Restored administrative closure for deportations

In order for Immigration Judges to efficiently manage their dockets during removal procedures, the US Attorney General has decided to reinstate Administrative Closure.

This ruling gives the deportation authorities back the ability to determine the order of their caseloads and dockets, together with the recent memorandum that gave the ICE Office of the Chief Counsel prosecutorial discretion.

Immigration judges were found to lack the legal jurisdiction to give administrative closure in removal proceedings in the Castro-Tum case, which the US Attorney General decided in 2018.

This ruling dealt a fatal blow to ICE’s, immigration judges, and attorneys’ abilities to determine which cases merited discretionary closing and which required higher priority treatment. There was room to handle higher priority cases more quickly by shutting the ones seen as having a lower priority from a law enforcement standpoint.

Please contact an experienced Family immigration attorney Dallas if you are in the midst of deportation proceedings and would like to learn how this change affects you to determine your best course of action.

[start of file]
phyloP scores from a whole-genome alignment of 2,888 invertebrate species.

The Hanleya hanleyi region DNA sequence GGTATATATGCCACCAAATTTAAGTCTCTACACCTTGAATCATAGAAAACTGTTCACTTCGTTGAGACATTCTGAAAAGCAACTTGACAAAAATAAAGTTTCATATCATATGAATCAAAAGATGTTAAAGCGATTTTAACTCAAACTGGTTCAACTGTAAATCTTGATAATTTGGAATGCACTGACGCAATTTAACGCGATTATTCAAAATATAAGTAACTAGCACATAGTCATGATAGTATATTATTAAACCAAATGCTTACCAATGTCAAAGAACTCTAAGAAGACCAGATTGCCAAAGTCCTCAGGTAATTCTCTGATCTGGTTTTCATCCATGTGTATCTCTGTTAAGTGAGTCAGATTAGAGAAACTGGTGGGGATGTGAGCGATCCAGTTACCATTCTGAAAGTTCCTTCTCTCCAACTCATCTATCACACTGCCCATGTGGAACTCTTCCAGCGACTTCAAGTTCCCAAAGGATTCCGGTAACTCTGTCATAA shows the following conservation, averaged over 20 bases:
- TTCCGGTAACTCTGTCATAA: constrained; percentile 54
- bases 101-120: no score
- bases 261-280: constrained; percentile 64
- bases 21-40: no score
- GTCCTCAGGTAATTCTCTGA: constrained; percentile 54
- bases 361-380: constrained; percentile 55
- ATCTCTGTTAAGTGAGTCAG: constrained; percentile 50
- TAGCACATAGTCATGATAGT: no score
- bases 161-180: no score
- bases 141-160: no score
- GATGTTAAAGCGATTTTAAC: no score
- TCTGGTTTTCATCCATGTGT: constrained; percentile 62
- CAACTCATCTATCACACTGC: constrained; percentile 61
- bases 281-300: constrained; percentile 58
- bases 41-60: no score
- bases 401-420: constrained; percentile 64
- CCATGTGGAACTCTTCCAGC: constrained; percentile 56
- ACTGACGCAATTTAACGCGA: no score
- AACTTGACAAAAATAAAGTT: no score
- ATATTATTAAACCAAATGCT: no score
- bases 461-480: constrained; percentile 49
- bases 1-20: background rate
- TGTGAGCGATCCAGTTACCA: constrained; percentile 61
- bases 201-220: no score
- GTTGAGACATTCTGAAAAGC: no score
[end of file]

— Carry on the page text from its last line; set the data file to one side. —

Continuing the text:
Who Might Qualify For Administrative Closure?

The government considers several variables in deciding which cases might deserve a finding of low priority treatment, administrative closure, and prosecutorial discretion. Among them are the following:

Criminal history – It goes without saying that enforcement efforts should be prioritised higher for those who commit crimes unlawfully in the US and are at risk of deportation.

Time in the US – The longer a person has lived in the US, the more likely it is that they have established a family, a life, and other assets there.

American ancestry – This is a significant one. A person should receive lower priority treatment in the deportation process if they are married to a US citizen or resident or have children born in the US. Where it makes sense to, keeping families together should be a top concern.

Overstaying a visa is why the person is in removal proceedings; it should be viewed as a less serious deportable violation than trafficking in illegal substances or committing a violent crime.

The choices for avoiding removal proceedings: Applicants may petition the immigration court for relief from deportation using asylum applications, status adjustments, or a cancellation order. An applicant for relief who might be able to stay in the US and avoid deportation should be given less priority for removal than an applicant with no other options.

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